Plastic fiber-optic cable has the highest attenuation among the three types of cable. Plastic fiber-optic cable has a plastic core and cladding. This fiber-optic cable is quite thick. Typical dimensions are 480/500, 735/750, and 980/1000. The core generally consists of polymethylmethacrylate (PMMA) coated with a fluoropolymer. Plastic Fiber Optic cable was pioneered principally for use in the automotive industry. The higher attenuation relative to glass might not be a serious obstacle with the short cable runs often required in premise data networks. The cost advantage of plastic fiber-optic cable is of interest to network architects when they are faced with budget decisions. Plastic fiber-optic cable does have a problem with flammability. Because of this, it might not be appropriate for certain environments and care has to be taken when it is run through a plenum. Otherwise, plastic fiber is considered extremely rugged with a tight bend radius and the capability to withstand abuse.
Plastic-Clad Silica (PCS) Fiber-Optic Cable
The attenuation of PCS fiber-optic cable falls between that of glass and plastic. PCS Fiber Optic Cable has a glass core, which is often vitreous silica, and the cladding is plastic, usually a silicone elastomer with a lower refractive index. PCS fabricated with a silicone elastomer cladding suffers from three major defects. First, it has considerable plasticity, which makes connector application difficult. Second, adhesive bonding is not possible. And third, it is practically insoluble in organic solvents. These three factors keep this type of fiber-optic cable from being particularly popular with link installers. However, some improvements have been made in recent years.
FTTH (Fiber to the Home) network compared with technologies now used in most places increases the connection speeds available for residences, apartment building and enterprises. FTTH network is the installation and use of optical fiber from a central point known as an access node to individual buildings. The links between subscriber and access node are achieved by fiber jumper cables. Loose-tube and tight buffer cables are commonly used to transmit signals with high speed, which are capable of supporting outdoor or indoor environment. Is there a cost-effective solution that can support both indoor and outdoor environment in FTTH network? To answer this, the construction and comparison of loose tube cable and tight buffer cable will be introduced in the following article.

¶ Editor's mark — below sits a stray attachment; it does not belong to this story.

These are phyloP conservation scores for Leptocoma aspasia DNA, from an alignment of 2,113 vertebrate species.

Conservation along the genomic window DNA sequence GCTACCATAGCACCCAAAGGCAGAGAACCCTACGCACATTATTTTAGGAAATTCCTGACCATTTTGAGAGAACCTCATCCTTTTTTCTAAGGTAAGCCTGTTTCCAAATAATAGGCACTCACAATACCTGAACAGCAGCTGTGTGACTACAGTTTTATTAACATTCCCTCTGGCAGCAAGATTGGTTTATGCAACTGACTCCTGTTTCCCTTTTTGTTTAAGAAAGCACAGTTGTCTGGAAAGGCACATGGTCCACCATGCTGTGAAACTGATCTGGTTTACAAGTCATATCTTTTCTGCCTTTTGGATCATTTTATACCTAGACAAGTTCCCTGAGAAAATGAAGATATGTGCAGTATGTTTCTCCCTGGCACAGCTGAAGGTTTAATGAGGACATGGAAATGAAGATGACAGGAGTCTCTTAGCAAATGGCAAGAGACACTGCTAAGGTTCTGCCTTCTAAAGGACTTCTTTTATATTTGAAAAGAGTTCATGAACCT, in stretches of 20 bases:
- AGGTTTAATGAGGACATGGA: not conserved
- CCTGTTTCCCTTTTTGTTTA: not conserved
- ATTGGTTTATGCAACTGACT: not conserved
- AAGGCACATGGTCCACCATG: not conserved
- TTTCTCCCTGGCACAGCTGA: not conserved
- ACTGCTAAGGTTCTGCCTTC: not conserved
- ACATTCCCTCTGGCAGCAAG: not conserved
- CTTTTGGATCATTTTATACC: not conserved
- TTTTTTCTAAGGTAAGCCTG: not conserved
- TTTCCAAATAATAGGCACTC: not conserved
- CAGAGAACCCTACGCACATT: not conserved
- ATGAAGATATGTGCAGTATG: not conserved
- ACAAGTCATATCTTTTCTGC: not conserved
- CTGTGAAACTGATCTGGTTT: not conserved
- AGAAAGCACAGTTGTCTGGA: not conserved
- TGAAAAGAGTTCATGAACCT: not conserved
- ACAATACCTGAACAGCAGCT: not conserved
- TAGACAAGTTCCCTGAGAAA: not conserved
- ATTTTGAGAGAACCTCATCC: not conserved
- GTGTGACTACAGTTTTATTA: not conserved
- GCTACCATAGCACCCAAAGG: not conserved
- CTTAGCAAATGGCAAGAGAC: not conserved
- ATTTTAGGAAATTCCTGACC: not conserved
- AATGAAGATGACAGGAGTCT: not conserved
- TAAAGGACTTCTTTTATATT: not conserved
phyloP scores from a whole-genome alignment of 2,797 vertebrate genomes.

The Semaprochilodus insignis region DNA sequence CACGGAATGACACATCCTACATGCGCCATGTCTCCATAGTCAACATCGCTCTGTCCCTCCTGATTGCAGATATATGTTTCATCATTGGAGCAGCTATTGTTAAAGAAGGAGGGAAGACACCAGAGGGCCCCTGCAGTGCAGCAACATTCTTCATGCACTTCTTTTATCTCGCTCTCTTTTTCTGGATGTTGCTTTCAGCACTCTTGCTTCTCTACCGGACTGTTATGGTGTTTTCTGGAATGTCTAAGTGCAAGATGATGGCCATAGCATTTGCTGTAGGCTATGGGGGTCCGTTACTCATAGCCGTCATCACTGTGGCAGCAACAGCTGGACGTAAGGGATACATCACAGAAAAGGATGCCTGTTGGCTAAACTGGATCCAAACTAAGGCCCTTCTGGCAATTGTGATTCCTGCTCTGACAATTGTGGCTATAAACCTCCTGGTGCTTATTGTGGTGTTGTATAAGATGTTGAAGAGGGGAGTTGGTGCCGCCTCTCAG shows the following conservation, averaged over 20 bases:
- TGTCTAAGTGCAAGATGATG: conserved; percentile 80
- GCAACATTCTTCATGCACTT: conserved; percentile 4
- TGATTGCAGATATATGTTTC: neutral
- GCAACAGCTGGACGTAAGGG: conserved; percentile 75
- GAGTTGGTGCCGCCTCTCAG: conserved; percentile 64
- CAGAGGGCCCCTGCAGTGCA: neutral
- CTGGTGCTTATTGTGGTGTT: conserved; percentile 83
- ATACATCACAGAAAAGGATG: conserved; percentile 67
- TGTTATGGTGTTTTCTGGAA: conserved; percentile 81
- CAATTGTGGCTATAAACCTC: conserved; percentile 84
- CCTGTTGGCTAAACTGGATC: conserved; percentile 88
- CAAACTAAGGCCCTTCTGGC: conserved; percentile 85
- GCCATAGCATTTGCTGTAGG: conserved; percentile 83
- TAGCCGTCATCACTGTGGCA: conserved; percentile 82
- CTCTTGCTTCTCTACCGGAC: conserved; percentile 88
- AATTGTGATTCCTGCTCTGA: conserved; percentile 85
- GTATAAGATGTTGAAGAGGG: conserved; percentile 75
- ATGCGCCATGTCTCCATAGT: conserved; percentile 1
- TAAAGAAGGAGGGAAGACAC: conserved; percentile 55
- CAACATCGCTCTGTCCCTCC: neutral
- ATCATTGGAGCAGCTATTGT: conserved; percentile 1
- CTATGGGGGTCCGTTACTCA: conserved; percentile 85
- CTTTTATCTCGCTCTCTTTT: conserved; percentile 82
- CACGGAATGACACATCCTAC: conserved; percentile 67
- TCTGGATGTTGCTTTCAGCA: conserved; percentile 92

Loose-Tube and Tight-Buffer Cable
The “buffer” in tight buffer cable refers to a basic component of fiber optic cable, which is the first layer used to define the type of cable construction. Typically a fiber optic cable consists of the optical fiber, buffer, strength members and an outer protective jacket (as showed in Figure 1). Loose-tube and tight-buffer cables are two basic cable design. Loose-tube cable is used in the majority of outside-plant installations, and tight-buffered cable, primarily used inside buildings.
Loose-tube and tight-buffer cables
Loose-tube cable consists of a buffer layer that has an inner diameter much larger than the diameter of the fiber see in the following picture. Thus, the cable will be subject to temperature extremes in the identification and administration of fibers in the system. That’s why Loose Tube CST Fibre Cable are usually used in outdoor application. The loose-tube cables designed for FTTH outdoor application are usually loose-tube gel-filled cables (LTGF cable). This type of cable is filled with a gel that displaces or blocks water and prevents it from penetrating or getting into the cable.Tight buffer cable using a buffer attached to the fiber coating is generally smaller in diameter than loose buffer cable (showed in Figure 2). The minimum bend radius of a tight buffer cable is typically smaller than a comparable loose buffer cable. Thus tight buffer cable is usually used in indoor application.
loose buffer cable
Tight buffered indoor/outdoor cable with properly designed and manufactured can meet both indoor and outdoor application requirements. It combines the design requirements of traditional indoor cable and adds moisture protection and sunlight-resistant function to meet the standards for outdoor use. Tight buffered indoor/outdoor cable also meets one or more of the code requirements for flame-spread resistance and smoke generation.
In short, FTTH cable is transforming the way we communicated in the past; and it will soon become the norm. FTTH network can be increased reoffers high quality fiber cable assemblies such as Patch Cords, Pigtails, MCPs, and Breakout Cables etc. All of our custom fiber patch cords can be ordered as Single Mode 9/125, Multimode 62.5/125 OM1, and Multimode 50/125 OM2 and Multimode 10 Gig 50/125 OM3/OM4 fibers. If you have any requirement, please send your request to us.